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Daniel Rosen

The ability to make war

After October 7th there was a reckoning for many people on many levels. Personally, in my pursuit to understand the world around me I endeavor to ask many questions. I strive to interpret the news in order to understand world events and try to make sense of it. I go through a process of having conversations with people I respect, but also asking myself questions. In this particular case. I asked myself: How is it, that Iran can menace the United States and the international community, when United States is so much stronger, economically, militarily, socially, morally and in so many other ways? On a smaller scale, but equally relevant, I asked the question: how is it that Israel, being much stronger than Hezbollah and Hamas combined, militarily, politically, economically and morally not able to easily defeat them? The answer I have come to is: it’s not about who’s stronger (a relative term), but rather it’s about the ability to make war. The ability to make war is the ability to perpetrate violence on one’s enemy.

The United States, has a GDP of $27.97 trillion (nominal; 2024 est.) as compared to Iran’s GDP of $366.438 billion (nominal; 2023 EST.)[5]

The US is the number one military in the world while Iran’s military is ranked number 17 (Business Insider). How can it be that Iran isn’t scared out of its wits to attack the United States? Conventional wisdom would suggest that there would be absolutely no battle here.

The answer lies in the ability to make war. As long as Iran has the ability to make war, i.e. the ability to perpetrate violence on their enemies, they can therefore be an adversary to the United States. And we must also understand that the ability to make war is connected to the appetite for loss. When we look at the Hamas/ Hezbollah example with Israel, we see that Hamas is willing to lose tens of thousands of people as long as they can inflict pain on their enemy. Israel on the other hand has a very low appetite for casualties.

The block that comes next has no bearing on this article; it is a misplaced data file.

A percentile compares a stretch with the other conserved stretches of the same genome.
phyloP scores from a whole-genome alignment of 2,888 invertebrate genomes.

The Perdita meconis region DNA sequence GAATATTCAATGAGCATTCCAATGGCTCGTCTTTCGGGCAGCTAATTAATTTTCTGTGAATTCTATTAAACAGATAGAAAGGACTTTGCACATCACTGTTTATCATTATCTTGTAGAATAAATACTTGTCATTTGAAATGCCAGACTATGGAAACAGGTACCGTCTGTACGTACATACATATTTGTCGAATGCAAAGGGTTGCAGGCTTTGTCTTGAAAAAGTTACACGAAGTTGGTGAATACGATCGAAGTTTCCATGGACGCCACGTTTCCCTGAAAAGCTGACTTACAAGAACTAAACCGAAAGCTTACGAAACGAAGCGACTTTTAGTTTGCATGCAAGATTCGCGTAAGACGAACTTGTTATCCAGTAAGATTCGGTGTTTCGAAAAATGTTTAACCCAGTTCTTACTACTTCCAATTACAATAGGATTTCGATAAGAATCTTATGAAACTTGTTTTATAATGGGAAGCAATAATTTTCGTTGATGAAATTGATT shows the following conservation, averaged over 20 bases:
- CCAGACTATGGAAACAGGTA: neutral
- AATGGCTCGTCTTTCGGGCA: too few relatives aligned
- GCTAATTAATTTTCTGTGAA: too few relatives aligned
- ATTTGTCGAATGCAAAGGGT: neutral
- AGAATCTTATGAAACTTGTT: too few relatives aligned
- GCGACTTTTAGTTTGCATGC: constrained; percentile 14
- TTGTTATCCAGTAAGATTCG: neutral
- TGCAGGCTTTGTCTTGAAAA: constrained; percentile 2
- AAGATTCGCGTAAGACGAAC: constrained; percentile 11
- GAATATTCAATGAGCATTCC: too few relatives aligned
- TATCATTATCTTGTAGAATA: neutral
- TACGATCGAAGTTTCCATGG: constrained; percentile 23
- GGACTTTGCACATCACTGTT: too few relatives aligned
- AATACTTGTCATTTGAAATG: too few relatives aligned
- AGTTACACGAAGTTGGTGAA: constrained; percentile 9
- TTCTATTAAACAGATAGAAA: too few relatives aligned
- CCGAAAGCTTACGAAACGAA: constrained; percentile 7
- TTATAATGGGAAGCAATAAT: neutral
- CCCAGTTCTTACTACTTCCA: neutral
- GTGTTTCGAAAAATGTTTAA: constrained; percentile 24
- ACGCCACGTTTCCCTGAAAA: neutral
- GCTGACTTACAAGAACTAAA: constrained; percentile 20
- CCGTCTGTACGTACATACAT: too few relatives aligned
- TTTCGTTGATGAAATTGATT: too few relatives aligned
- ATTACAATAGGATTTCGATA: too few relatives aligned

The military asymmetry that exists between the US and Iran or Israel and Hamas is well documented and understood. There is another asymmetrical relationship which is not often discussed which is the tolerance for pain and death between the US vs Iran as well as Israel Vs Hamas. If Hamas is willing to tolerate the death of 10,000 of its people to kill 100 of its enemy, then it is a bargain worth making for them. This leaves Israel with a huge challenge. If Israel kills 10,000 people they still lose because it will not dissuade their enemy from acting.

The only way to stop an enemy with an asymmetrical appetite to incur casualties is to destroy their ability to make war. This is an extremely difficult thing. As long as the enemy has an ability to inflict pain, they will continue to do that. Currently Israel is rendering Hamas unable to make war. In order to stop Hezbollah Israel must do the same; only time will tell.

The sad and long answer is that Iran will not be overcome until the ability to make war is, either destroyed or greatly diminished. Israel does not have the ability to do this, but the United States does. Iran is a nation with a population of 86,758,304 (2022) [4] . With an area of 1,648,195 square kilometers (636,372 sq. mi), Iran ranks seventeenth in size among the countries of the world (Wikipedia). Therefore only the US has the power to render Iran unable to make war. From Israel’s perspective it can only hold Iran at bay and must work with US and other allies. In the meantime Iran will continue to “have the ability to make war”

About the Author
Daniel Rosen is the former leader of the TorchPAC pro-Israel group at New York University whose activism against campus antisemitism was reported on in the New York Post, the New York Sun, and multiple Jewish newspapers as well as the Village Voice. He worked for the Jewish Agency and now serves as co-CEO of a local family business. Daniel has also been published in JNS.org, Israel national news, Times of Israel blog, frontage magazine, and the Long Island Jewish world. currently, Daniel is the founder and president of Minds and Hearts a pro Israel advocacy group.
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